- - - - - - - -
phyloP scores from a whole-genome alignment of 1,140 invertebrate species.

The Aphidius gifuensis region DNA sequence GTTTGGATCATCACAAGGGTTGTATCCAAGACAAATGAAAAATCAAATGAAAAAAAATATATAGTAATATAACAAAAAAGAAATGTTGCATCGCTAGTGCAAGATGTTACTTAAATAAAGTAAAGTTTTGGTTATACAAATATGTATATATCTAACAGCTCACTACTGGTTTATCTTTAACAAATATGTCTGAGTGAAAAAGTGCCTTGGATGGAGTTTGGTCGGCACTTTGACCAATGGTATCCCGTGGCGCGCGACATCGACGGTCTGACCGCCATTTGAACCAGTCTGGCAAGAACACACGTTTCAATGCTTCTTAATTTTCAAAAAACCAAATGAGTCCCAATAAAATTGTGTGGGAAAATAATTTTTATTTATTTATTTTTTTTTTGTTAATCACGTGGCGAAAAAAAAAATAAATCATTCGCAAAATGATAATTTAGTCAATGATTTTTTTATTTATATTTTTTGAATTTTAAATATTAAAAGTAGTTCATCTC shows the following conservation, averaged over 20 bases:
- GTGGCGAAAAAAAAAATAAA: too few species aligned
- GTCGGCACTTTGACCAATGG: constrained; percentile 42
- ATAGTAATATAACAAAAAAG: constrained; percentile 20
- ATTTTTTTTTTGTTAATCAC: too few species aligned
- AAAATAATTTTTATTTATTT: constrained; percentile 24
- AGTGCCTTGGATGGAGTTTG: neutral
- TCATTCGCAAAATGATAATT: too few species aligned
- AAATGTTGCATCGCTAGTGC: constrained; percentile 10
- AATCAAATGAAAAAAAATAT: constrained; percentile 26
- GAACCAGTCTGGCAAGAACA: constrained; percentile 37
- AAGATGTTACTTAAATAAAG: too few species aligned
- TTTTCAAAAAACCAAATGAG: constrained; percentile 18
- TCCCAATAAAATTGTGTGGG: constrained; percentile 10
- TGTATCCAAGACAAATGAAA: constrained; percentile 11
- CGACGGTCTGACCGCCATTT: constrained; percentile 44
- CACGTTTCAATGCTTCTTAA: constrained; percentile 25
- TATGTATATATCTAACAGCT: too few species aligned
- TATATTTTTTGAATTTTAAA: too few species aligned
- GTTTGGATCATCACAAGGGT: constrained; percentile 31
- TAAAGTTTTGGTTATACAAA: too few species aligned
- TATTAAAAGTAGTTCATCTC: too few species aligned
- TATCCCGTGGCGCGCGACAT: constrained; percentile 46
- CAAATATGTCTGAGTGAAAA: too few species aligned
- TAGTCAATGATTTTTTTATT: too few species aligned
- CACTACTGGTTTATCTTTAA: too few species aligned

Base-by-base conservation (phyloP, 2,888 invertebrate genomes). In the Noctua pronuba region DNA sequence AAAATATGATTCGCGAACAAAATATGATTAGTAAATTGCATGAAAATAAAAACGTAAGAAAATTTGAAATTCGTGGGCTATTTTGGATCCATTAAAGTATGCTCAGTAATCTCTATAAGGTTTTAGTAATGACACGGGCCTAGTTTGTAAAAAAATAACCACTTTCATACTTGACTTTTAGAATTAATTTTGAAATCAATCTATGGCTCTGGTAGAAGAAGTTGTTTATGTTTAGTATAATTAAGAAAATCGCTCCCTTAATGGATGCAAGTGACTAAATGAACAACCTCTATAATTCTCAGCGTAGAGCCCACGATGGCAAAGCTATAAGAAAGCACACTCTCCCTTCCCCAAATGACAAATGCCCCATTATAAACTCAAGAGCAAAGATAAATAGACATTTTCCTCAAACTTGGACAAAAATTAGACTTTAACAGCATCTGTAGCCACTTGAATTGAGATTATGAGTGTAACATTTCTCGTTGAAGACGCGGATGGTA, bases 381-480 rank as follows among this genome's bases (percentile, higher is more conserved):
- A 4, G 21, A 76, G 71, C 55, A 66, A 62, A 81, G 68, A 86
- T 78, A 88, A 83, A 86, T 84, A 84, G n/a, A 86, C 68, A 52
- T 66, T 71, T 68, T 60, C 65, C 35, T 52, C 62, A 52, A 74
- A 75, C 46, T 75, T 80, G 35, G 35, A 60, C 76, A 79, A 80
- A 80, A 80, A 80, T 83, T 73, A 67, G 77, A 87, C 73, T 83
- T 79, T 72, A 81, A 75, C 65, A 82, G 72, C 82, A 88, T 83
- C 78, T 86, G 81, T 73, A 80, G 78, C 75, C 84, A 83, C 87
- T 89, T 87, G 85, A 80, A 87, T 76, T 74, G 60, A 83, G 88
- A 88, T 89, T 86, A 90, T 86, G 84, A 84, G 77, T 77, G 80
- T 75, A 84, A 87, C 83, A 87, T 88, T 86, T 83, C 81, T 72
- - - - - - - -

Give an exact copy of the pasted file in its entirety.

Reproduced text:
phyloP scores from a whole-genome alignment of 1,140 invertebrate species.

The Aphidius gifuensis region DNA sequence GTTTGGATCATCACAAGGGTTGTATCCAAGACAAATGAAAAATCAAATGAAAAAAAATATATAGTAATATAACAAAAAAGAAATGTTGCATCGCTAGTGCAAGATGTTACTTAAATAAAGTAAAGTTTTGGTTATACAAATATGTATATATCTAACAGCTCACTACTGGTTTATCTTTAACAAATATGTCTGAGTGAAAAAGTGCCTTGGATGGAGTTTGGTCGGCACTTTGACCAATGGTATCCCGTGGCGCGCGACATCGACGGTCTGACCGCCATTTGAACCAGTCTGGCAAGAACACACGTTTCAATGCTTCTTAATTTTCAAAAAACCAAATGAGTCCCAATAAAATTGTGTGGGAAAATAATTTTTATTTATTTATTTTTTTTTTGTTAATCACGTGGCGAAAAAAAAAATAAATCATTCGCAAAATGATAATTTAGTCAATGATTTTTTTATTTATATTTTTTGAATTTTAAATATTAAAAGTAGTTCATCTC shows the following conservation, averaged over 20 bases:
- GTGGCGAAAAAAAAAATAAA: too few species aligned
- GTCGGCACTTTGACCAATGG: constrained; percentile 42
- ATAGTAATATAACAAAAAAG: constrained; percentile 20
- ATTTTTTTTTTGTTAATCAC: too few species aligned
- AAAATAATTTTTATTTATTT: constrained; percentile 24
- AGTGCCTTGGATGGAGTTTG: neutral
- TCATTCGCAAAATGATAATT: too few species aligned
- AAATGTTGCATCGCTAGTGC: constrained; percentile 10
- AATCAAATGAAAAAAAATAT: constrained; percentile 26
- GAACCAGTCTGGCAAGAACA: constrained; percentile 37
- AAGATGTTACTTAAATAAAG: too few species aligned
- TTTTCAAAAAACCAAATGAG: constrained; percentile 18
- TCCCAATAAAATTGTGTGGG: constrained; percentile 10
- TGTATCCAAGACAAATGAAA: constrained; percentile 11
- CGACGGTCTGACCGCCATTT: constrained; percentile 44
- CACGTTTCAATGCTTCTTAA: constrained; percentile 25
- TATGTATATATCTAACAGCT: too few species aligned
- TATATTTTTTGAATTTTAAA: too few species aligned
- GTTTGGATCATCACAAGGGT: constrained; percentile 31
- TAAAGTTTTGGTTATACAAA: too few species aligned
- TATTAAAAGTAGTTCATCTC: too few species aligned
- TATCCCGTGGCGCGCGACAT: constrained; percentile 46
- CAAATATGTCTGAGTGAAAA: too few species aligned
- TAGTCAATGATTTTTTTATT: too few species aligned
- CACTACTGGTTTATCTTTAA: too few species aligned

Base-by-base conservation (phyloP, 2,888 invertebrate genomes). In the Noctua pronuba region DNA sequence AAAATATGATTCGCGAACAAAATATGATTAGTAAATTGCATGAAAATAAAAACGTAAGAAAATTTGAAATTCGTGGGCTATTTTGGATCCATTAAAGTATGCTCAGTAATCTCTATAAGGTTTTAGTAATGACACGGGCCTAGTTTGTAAAAAAATAACCACTTTCATACTTGACTTTTAGAATTAATTTTGAAATCAATCTATGGCTCTGGTAGAAGAAGTTGTTTATGTTTAGTATAATTAAGAAAATCGCTCCCTTAATGGATGCAAGTGACTAAATGAACAACCTCTATAATTCTCAGCGTAGAGCCCACGATGGCAAAGCTATAAGAAAGCACACTCTCCCTTCCCCAAATGACAAATGCCCCATTATAAACTCAAGAGCAAAGATAAATAGACATTTTCCTCAAACTTGGACAAAAATTAGACTTTAACAGCATCTGTAGCCACTTGAATTGAGATTATGAGTGTAACATTTCTCGTTGAAGACGCGGATGGTA, bases 381-480 rank as follows among this genome's bases (percentile, higher is more conserved):
- A 4, G 21, A 76, G 71, C 55, A 66, A 62, A 81, G 68, A 86
- T 78, A 88, A 83, A 86, T 84, A 84, G n/a, A 86, C 68, A 52
- T 66, T 71, T 68, T 60, C 65, C 35, T 52, C 62, A 52, A 74
- A 75, C 46, T 75, T 80, G 35, G 35, A 60, C 76, A 79, A 80
- A 80, A 80, A 80, T 83, T 73, A 67, G 77, A 87, C 73, T 83
- T 79, T 72, A 81, A 75, C 65, A 82, G 72, C 82, A 88, T 83
- C 78, T 86, G 81, T 73, A 80, G 78, C 75, C 84, A 83, C 87
- T 89, T 87, G 85, A 80, A 87, T 76, T 74, G 60, A 83, G 88
- A 88, T 89, T 86, A 90, T 86, G 84, A 84, G 77, T 77, G 80
- T 75, A 84, A 87, C 83, A 87, T 88, T 86, T 83, C 81, T 72